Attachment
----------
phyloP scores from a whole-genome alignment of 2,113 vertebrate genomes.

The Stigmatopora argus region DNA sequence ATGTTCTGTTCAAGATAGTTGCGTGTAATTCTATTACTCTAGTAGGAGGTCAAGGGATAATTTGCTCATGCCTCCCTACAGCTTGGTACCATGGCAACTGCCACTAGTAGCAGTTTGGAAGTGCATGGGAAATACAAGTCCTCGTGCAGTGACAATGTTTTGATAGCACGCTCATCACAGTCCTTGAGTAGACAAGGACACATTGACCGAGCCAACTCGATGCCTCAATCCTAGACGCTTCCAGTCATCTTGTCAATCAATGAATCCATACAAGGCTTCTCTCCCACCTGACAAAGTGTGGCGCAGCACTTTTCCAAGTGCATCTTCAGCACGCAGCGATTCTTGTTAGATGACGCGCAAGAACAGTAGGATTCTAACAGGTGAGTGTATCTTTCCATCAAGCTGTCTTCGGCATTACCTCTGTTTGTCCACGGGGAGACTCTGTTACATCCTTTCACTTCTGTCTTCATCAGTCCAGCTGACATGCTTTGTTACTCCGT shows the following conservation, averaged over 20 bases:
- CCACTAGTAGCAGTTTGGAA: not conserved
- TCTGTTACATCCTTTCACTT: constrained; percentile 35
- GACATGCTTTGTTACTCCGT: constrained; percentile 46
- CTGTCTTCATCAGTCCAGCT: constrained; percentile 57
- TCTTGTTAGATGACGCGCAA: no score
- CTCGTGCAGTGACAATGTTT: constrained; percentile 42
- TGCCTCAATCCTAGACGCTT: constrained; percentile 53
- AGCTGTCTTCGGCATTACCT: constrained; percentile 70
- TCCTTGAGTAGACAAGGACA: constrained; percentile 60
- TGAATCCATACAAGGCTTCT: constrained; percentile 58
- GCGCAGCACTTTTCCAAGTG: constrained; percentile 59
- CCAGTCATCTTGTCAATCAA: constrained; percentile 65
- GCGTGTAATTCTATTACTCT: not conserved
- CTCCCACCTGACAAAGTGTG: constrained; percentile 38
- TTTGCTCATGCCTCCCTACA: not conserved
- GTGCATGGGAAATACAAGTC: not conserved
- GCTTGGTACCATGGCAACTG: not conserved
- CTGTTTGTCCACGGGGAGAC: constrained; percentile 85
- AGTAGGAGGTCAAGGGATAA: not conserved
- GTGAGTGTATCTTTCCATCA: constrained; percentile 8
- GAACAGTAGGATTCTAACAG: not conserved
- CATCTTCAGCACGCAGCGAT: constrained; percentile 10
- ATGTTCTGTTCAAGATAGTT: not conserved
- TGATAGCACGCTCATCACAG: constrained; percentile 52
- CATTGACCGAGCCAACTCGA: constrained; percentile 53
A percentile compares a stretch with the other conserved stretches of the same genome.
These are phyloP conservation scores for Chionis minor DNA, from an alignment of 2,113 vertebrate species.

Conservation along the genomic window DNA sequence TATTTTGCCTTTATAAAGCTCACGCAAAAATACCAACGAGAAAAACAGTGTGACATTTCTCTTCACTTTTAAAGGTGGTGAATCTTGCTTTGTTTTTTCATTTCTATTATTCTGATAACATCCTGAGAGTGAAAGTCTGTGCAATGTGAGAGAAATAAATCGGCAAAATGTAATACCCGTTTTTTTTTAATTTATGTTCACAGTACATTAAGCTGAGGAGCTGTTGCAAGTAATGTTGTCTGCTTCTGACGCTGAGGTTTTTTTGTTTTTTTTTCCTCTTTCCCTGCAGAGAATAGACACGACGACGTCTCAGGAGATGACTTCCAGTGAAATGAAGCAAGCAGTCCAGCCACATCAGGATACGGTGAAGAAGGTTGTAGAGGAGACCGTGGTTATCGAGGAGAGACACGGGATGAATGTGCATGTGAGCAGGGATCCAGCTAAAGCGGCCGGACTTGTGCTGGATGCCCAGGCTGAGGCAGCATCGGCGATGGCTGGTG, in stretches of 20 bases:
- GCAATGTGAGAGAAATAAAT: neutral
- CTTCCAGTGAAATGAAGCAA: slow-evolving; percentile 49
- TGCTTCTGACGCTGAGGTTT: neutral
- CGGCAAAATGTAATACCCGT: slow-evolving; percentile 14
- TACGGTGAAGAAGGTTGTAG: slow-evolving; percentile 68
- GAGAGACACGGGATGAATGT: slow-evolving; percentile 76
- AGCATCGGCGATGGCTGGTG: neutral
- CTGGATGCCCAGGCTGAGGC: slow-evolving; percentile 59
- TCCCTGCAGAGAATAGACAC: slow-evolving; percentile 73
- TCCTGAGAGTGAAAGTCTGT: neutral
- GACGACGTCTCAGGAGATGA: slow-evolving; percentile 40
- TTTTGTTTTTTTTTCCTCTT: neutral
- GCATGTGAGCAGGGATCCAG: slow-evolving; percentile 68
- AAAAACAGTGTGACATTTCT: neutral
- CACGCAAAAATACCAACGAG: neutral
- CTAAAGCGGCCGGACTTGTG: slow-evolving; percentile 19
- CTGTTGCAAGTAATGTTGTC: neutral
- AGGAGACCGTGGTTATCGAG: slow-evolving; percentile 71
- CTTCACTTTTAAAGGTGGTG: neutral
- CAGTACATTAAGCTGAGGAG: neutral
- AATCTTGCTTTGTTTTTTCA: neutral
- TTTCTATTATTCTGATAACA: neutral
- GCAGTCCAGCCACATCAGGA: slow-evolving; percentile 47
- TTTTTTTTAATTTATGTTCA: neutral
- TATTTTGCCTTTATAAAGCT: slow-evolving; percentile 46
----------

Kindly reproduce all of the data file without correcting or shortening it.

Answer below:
phyloP scores from a whole-genome alignment of 2,113 vertebrate genomes.

The Stigmatopora argus region DNA sequence ATGTTCTGTTCAAGATAGTTGCGTGTAATTCTATTACTCTAGTAGGAGGTCAAGGGATAATTTGCTCATGCCTCCCTACAGCTTGGTACCATGGCAACTGCCACTAGTAGCAGTTTGGAAGTGCATGGGAAATACAAGTCCTCGTGCAGTGACAATGTTTTGATAGCACGCTCATCACAGTCCTTGAGTAGACAAGGACACATTGACCGAGCCAACTCGATGCCTCAATCCTAGACGCTTCCAGTCATCTTGTCAATCAATGAATCCATACAAGGCTTCTCTCCCACCTGACAAAGTGTGGCGCAGCACTTTTCCAAGTGCATCTTCAGCACGCAGCGATTCTTGTTAGATGACGCGCAAGAACAGTAGGATTCTAACAGGTGAGTGTATCTTTCCATCAAGCTGTCTTCGGCATTACCTCTGTTTGTCCACGGGGAGACTCTGTTACATCCTTTCACTTCTGTCTTCATCAGTCCAGCTGACATGCTTTGTTACTCCGT shows the following conservation, averaged over 20 bases:
- CCACTAGTAGCAGTTTGGAA: not conserved
- TCTGTTACATCCTTTCACTT: constrained; percentile 35
- GACATGCTTTGTTACTCCGT: constrained; percentile 46
- CTGTCTTCATCAGTCCAGCT: constrained; percentile 57
- TCTTGTTAGATGACGCGCAA: no score
- CTCGTGCAGTGACAATGTTT: constrained; percentile 42
- TGCCTCAATCCTAGACGCTT: constrained; percentile 53
- AGCTGTCTTCGGCATTACCT: constrained; percentile 70
- TCCTTGAGTAGACAAGGACA: constrained; percentile 60
- TGAATCCATACAAGGCTTCT: constrained; percentile 58
- GCGCAGCACTTTTCCAAGTG: constrained; percentile 59
- CCAGTCATCTTGTCAATCAA: constrained; percentile 65
- GCGTGTAATTCTATTACTCT: not conserved
- CTCCCACCTGACAAAGTGTG: constrained; percentile 38
- TTTGCTCATGCCTCCCTACA: not conserved
- GTGCATGGGAAATACAAGTC: not conserved
- GCTTGGTACCATGGCAACTG: not conserved
- CTGTTTGTCCACGGGGAGAC: constrained; percentile 85
- AGTAGGAGGTCAAGGGATAA: not conserved
- GTGAGTGTATCTTTCCATCA: constrained; percentile 8
- GAACAGTAGGATTCTAACAG: not conserved
- CATCTTCAGCACGCAGCGAT: constrained; percentile 10
- ATGTTCTGTTCAAGATAGTT: not conserved
- TGATAGCACGCTCATCACAG: constrained; percentile 52
- CATTGACCGAGCCAACTCGA: constrained; percentile 53
A percentile compares a stretch with the other conserved stretches of the same genome.
These are phyloP conservation scores for Chionis minor DNA, from an alignment of 2,113 vertebrate species.

Conservation along the genomic window DNA sequence TATTTTGCCTTTATAAAGCTCACGCAAAAATACCAACGAGAAAAACAGTGTGACATTTCTCTTCACTTTTAAAGGTGGTGAATCTTGCTTTGTTTTTTCATTTCTATTATTCTGATAACATCCTGAGAGTGAAAGTCTGTGCAATGTGAGAGAAATAAATCGGCAAAATGTAATACCCGTTTTTTTTTAATTTATGTTCACAGTACATTAAGCTGAGGAGCTGTTGCAAGTAATGTTGTCTGCTTCTGACGCTGAGGTTTTTTTGTTTTTTTTTCCTCTTTCCCTGCAGAGAATAGACACGACGACGTCTCAGGAGATGACTTCCAGTGAAATGAAGCAAGCAGTCCAGCCACATCAGGATACGGTGAAGAAGGTTGTAGAGGAGACCGTGGTTATCGAGGAGAGACACGGGATGAATGTGCATGTGAGCAGGGATCCAGCTAAAGCGGCCGGACTTGTGCTGGATGCCCAGGCTGAGGCAGCATCGGCGATGGCTGGTG, in stretches of 20 bases:
- GCAATGTGAGAGAAATAAAT: neutral
- CTTCCAGTGAAATGAAGCAA: slow-evolving; percentile 49
- TGCTTCTGACGCTGAGGTTT: neutral
- CGGCAAAATGTAATACCCGT: slow-evolving; percentile 14
- TACGGTGAAGAAGGTTGTAG: slow-evolving; percentile 68
- GAGAGACACGGGATGAATGT: slow-evolving; percentile 76
- AGCATCGGCGATGGCTGGTG: neutral
- CTGGATGCCCAGGCTGAGGC: slow-evolving; percentile 59
- TCCCTGCAGAGAATAGACAC: slow-evolving; percentile 73
- TCCTGAGAGTGAAAGTCTGT: neutral
- GACGACGTCTCAGGAGATGA: slow-evolving; percentile 40
- TTTTGTTTTTTTTTCCTCTT: neutral
- GCATGTGAGCAGGGATCCAG: slow-evolving; percentile 68
- AAAAACAGTGTGACATTTCT: neutral
- CACGCAAAAATACCAACGAG: neutral
- CTAAAGCGGCCGGACTTGTG: slow-evolving; percentile 19
- CTGTTGCAAGTAATGTTGTC: neutral
- AGGAGACCGTGGTTATCGAG: slow-evolving; percentile 71
- CTTCACTTTTAAAGGTGGTG: neutral
- CAGTACATTAAGCTGAGGAG: neutral
- AATCTTGCTTTGTTTTTTCA: neutral
- TTTCTATTATTCTGATAACA: neutral
- GCAGTCCAGCCACATCAGGA: slow-evolving; percentile 47
- TTTTTTTTAATTTATGTTCA: neutral
- TATTTTGCCTTTATAAAGCT: slow-evolving; percentile 46